Students to be offered university degrees over two years
Students studying in the UK will now be offered two-year degrees under plans outlined by education ministers on Friday.
Universities will now be given the option of providing fast-track courses, enabling them to raise tuition fees upwards of £13,000 a year.
The new degrees would mean that students are expected to work more intensively throughout the year, with the lengthy duration of holidays scaled back to cover a heavier workload.
Currently, undergraduates enrolled on three or four-year courses enjoy summer breaks last up to four months, with some also receiving up to six week for the Christmas and Easter holidays.
While students are likely to incur the same tuition fees as a conventional degree, the jump to a fast-track course would significantly reduce the costs of accommodation – with many saving between a year and two years rent.
Speaking today, Universities Minister Jo Johnson will give the plans the green light, but will ask university vice-chancellors to prove that they will invest the same amount of resources in fast-track courses as they do for traditional degrees.
According to The Times, Mr Johnson will tell a conference of academics today that the time is right for a move towards more flexible study options, as outlined in the Conservative manifesto.
Mr Johnson will say: “This bill gives us the chance to introduce new and flexible ways of learning. Students are crying out for more flexible courses, modes of study which they can fit around work and life, shorter courses that enable them to get into and back into work more quickly, and courses that equip them with the skills that the modern workplace needs.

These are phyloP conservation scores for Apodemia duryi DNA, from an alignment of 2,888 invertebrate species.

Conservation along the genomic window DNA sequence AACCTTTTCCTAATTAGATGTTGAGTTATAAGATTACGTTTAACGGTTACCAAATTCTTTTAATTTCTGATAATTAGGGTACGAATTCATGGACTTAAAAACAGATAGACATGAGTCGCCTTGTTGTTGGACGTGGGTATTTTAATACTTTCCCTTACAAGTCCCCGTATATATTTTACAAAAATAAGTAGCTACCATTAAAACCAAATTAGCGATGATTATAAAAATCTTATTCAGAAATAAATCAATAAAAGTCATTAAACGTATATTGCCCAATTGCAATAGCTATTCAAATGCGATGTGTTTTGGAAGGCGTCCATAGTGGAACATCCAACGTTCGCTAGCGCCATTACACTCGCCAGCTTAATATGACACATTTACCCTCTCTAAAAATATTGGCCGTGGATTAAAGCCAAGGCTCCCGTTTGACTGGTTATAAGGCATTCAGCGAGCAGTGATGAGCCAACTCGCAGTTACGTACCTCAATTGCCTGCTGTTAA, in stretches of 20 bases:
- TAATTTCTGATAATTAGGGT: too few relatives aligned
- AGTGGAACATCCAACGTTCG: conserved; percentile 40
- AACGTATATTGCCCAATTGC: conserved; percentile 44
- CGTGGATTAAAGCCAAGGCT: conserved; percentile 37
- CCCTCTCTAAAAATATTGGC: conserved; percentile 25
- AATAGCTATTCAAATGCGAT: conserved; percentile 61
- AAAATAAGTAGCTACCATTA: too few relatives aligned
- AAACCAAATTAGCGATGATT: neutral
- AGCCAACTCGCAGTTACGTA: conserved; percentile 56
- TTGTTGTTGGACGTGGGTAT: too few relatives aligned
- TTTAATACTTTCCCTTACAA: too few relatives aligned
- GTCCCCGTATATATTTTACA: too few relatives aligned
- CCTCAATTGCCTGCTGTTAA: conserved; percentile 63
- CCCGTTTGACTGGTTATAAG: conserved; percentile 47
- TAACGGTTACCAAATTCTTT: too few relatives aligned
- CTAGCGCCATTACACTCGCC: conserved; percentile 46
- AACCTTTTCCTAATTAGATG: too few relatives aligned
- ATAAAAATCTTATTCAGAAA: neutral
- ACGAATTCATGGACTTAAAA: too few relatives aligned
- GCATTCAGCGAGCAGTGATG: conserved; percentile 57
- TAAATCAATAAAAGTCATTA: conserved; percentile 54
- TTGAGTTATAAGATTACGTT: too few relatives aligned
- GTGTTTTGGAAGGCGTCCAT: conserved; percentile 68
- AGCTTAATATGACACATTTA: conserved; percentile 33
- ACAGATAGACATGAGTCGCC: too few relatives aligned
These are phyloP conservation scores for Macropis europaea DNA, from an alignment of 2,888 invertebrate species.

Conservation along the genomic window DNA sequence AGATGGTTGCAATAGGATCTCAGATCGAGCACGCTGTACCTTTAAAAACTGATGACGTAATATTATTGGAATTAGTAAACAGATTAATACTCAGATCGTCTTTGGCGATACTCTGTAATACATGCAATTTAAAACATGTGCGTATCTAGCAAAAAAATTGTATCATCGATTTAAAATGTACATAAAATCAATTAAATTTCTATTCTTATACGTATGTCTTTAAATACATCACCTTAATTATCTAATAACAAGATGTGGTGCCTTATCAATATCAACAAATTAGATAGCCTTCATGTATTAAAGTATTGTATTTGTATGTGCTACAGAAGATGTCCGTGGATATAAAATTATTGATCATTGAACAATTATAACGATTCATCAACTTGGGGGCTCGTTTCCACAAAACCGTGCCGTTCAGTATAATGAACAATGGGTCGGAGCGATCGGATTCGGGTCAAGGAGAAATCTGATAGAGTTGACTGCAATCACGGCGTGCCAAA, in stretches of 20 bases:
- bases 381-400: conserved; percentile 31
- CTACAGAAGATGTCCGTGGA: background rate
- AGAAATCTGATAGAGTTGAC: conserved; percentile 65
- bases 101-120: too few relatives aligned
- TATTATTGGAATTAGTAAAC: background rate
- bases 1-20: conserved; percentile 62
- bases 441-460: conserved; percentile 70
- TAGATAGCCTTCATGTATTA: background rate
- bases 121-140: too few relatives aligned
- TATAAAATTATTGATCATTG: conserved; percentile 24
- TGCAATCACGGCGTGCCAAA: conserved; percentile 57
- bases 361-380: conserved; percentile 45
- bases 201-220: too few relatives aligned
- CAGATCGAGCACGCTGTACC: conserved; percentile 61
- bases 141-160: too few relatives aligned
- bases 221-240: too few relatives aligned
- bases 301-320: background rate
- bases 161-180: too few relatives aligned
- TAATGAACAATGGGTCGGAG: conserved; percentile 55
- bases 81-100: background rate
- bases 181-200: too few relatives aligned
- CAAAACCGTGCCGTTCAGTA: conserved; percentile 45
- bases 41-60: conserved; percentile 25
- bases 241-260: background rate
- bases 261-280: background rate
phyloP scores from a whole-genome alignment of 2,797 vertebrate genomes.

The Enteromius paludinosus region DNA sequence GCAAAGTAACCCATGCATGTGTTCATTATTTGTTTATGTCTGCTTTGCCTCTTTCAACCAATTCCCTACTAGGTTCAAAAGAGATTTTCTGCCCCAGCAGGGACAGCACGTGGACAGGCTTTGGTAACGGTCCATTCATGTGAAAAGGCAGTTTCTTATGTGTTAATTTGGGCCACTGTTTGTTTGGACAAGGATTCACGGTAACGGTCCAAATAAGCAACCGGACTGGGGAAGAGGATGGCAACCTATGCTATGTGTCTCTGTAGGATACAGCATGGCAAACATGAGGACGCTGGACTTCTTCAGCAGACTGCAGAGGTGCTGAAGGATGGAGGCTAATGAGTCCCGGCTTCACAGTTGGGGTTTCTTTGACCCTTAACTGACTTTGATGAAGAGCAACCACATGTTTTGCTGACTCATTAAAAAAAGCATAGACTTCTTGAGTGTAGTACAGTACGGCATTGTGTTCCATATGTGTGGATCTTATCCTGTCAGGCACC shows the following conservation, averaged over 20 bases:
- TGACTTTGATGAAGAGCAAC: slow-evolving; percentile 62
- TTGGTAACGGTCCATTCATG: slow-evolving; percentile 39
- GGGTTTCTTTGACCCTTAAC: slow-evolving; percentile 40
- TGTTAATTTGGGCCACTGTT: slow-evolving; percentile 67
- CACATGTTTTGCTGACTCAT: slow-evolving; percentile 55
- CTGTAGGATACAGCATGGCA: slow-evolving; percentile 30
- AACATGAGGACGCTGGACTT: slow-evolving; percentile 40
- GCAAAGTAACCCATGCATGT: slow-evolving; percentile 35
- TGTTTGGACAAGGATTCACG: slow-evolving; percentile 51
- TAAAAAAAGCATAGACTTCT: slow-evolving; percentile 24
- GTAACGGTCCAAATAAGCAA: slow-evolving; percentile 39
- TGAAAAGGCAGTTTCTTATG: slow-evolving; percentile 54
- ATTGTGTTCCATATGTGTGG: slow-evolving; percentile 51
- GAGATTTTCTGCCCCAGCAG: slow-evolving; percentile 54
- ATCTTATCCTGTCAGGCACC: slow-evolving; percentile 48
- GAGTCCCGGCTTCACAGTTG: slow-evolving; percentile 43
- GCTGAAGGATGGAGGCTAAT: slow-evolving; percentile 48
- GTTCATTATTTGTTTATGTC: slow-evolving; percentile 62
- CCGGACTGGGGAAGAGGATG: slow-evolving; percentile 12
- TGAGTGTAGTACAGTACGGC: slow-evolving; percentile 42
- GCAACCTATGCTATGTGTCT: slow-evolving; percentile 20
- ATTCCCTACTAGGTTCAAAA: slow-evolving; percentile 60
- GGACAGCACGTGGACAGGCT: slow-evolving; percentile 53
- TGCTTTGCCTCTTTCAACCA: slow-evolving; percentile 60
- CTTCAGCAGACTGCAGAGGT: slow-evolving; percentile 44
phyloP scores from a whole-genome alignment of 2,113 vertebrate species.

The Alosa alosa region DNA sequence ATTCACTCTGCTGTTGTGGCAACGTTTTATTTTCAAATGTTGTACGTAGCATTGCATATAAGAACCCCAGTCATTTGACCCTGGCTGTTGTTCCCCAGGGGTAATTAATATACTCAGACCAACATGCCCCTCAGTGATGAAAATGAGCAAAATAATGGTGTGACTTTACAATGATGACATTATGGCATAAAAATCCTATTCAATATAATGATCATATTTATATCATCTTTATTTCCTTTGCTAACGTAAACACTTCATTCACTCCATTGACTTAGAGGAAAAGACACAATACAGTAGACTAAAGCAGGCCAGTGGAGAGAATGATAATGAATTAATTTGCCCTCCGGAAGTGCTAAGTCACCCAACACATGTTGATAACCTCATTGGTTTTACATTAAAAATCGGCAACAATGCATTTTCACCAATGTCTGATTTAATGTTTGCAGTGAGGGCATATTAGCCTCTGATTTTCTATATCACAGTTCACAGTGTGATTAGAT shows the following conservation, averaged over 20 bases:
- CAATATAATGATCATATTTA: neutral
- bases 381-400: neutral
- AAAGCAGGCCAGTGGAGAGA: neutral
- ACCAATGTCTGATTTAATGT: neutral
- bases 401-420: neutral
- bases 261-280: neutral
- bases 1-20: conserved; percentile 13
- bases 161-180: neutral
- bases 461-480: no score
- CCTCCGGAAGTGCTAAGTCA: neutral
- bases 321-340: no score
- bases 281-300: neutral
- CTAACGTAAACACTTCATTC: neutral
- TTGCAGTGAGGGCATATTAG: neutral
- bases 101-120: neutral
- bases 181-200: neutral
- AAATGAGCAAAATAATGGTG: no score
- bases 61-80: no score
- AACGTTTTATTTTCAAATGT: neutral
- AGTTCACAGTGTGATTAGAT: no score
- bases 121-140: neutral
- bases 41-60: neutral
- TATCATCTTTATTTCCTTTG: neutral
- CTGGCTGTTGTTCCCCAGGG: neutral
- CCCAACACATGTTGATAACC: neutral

“I absolutely recognise that for many students the classic three-year residential model will remain the preferred option. But it clearly must not be the only option.”
Accelerated degrees are already offered by a select group of universities, having received endorsement from previous Labour and coalition governments, on the grounds that they are a more attractive offering to mature students.
However, it is understood that reluctance to offer more accelerated courses stems from the fact that universities are currently bound by a maximum tuition fee caps.
The change is one of many amendments being introduced by Mr Johnson to the Higher Education and Research Bill, which is mid-way through its reading in the House of Lords.
The Higher Education Bill: What’s in it for new providers?
The Government’s new plans will make it easier to set-up new universities to give students more choice.
A drive to raise teaching quality and ensure universities focus on getting students into graduate jobs.
Plans deliver on key manifesto commitments to ensure universities deliver the best value for money for students and recognise the highest quality teaching.
The Government will also make it easier for students to switch courses or universities. This will place a duty on the new regulator, the Office for Students, to monitor, report on and if necessary promote arrangements for students to take academic credits with them if they transfer.
Transfer arrangements exist but the minister believes that too few students make use of them and those that do find the process difficult.